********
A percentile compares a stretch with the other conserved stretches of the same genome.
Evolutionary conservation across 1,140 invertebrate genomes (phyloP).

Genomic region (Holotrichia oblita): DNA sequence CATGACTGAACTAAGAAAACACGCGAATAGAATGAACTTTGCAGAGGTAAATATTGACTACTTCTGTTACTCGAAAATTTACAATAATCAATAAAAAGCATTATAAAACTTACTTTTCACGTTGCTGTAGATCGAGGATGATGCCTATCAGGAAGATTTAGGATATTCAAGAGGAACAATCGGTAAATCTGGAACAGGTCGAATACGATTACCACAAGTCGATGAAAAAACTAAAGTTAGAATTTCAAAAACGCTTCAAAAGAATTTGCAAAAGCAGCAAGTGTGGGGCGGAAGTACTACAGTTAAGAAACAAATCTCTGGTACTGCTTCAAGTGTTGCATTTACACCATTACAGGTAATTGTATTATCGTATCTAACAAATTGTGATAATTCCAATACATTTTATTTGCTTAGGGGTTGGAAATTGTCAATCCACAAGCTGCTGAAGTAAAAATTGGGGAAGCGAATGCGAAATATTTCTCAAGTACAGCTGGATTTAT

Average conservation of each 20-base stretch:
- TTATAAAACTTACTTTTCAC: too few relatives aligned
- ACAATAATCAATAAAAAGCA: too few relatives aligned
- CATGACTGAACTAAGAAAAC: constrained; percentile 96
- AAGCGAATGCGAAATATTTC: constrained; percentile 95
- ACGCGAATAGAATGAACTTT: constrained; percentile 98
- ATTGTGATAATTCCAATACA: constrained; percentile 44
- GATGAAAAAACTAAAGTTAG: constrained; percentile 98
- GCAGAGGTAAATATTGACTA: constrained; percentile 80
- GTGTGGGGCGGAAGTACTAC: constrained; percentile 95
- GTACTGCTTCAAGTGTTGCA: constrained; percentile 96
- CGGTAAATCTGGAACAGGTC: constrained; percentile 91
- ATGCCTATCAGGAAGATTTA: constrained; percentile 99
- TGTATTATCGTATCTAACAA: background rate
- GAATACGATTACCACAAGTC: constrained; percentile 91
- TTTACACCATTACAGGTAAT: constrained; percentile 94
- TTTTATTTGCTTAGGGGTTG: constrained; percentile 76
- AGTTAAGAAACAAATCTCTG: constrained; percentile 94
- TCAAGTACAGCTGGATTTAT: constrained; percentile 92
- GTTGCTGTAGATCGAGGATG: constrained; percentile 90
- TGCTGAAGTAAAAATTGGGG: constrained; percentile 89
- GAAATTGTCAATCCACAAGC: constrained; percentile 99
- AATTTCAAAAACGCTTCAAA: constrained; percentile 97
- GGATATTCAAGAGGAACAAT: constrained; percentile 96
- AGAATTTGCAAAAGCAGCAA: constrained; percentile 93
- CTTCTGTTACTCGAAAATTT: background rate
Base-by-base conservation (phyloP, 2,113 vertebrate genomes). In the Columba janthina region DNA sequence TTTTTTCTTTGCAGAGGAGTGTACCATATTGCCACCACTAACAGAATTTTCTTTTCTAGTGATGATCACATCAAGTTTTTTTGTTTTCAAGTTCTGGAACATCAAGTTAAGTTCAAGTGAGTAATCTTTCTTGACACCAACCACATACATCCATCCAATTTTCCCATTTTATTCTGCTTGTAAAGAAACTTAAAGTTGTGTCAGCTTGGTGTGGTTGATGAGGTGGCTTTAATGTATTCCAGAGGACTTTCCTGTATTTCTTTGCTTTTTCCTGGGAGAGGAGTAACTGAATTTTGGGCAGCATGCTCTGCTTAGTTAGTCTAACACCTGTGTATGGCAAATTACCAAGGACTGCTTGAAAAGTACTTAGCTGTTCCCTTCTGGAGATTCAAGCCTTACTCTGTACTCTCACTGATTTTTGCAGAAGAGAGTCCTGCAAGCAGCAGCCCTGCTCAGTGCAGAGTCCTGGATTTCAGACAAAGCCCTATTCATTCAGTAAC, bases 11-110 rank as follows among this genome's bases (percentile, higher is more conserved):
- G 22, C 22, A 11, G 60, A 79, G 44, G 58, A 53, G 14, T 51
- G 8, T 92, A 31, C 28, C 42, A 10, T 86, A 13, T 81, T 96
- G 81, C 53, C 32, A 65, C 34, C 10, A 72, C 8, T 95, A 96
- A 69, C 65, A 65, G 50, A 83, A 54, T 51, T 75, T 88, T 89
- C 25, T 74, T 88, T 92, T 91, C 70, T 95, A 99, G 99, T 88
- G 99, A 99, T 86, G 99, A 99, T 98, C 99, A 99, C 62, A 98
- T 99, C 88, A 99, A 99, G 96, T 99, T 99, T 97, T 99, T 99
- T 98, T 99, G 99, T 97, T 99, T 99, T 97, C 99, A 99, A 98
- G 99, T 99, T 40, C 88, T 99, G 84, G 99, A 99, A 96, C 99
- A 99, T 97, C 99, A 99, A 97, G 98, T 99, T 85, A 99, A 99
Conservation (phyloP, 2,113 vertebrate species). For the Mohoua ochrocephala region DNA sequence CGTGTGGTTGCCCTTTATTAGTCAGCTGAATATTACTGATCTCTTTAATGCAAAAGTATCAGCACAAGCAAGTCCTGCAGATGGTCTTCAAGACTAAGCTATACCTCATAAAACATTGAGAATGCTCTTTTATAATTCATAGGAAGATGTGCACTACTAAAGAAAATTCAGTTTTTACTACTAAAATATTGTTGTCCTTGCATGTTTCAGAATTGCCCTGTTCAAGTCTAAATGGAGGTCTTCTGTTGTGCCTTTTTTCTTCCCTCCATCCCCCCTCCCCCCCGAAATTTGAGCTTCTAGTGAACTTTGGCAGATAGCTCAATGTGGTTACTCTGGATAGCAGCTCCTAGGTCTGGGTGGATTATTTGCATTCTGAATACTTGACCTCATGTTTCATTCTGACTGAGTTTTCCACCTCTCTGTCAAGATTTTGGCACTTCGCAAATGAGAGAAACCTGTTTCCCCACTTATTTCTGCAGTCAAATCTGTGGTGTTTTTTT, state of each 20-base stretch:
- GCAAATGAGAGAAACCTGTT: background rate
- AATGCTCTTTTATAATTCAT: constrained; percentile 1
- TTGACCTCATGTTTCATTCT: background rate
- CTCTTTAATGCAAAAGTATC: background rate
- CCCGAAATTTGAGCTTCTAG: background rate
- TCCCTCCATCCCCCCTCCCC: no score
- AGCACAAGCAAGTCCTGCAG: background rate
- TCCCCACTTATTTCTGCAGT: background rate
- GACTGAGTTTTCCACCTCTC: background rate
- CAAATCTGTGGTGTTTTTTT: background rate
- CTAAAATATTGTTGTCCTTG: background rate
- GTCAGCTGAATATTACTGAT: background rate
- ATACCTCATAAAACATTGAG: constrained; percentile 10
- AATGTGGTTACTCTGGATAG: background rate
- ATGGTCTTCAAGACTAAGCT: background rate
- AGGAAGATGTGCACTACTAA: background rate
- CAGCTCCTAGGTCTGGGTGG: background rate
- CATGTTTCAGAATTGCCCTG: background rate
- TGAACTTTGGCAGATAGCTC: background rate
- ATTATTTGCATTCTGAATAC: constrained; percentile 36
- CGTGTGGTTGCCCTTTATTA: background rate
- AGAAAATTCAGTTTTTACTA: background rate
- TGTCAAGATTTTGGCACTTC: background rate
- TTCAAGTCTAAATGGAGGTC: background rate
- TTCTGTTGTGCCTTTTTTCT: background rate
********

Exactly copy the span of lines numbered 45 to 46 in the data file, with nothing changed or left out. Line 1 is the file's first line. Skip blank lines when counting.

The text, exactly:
- CTCTTTAATGCAAAAGTATC: background rate
- CCCGAAATTTGAGCTTCTAG: background rate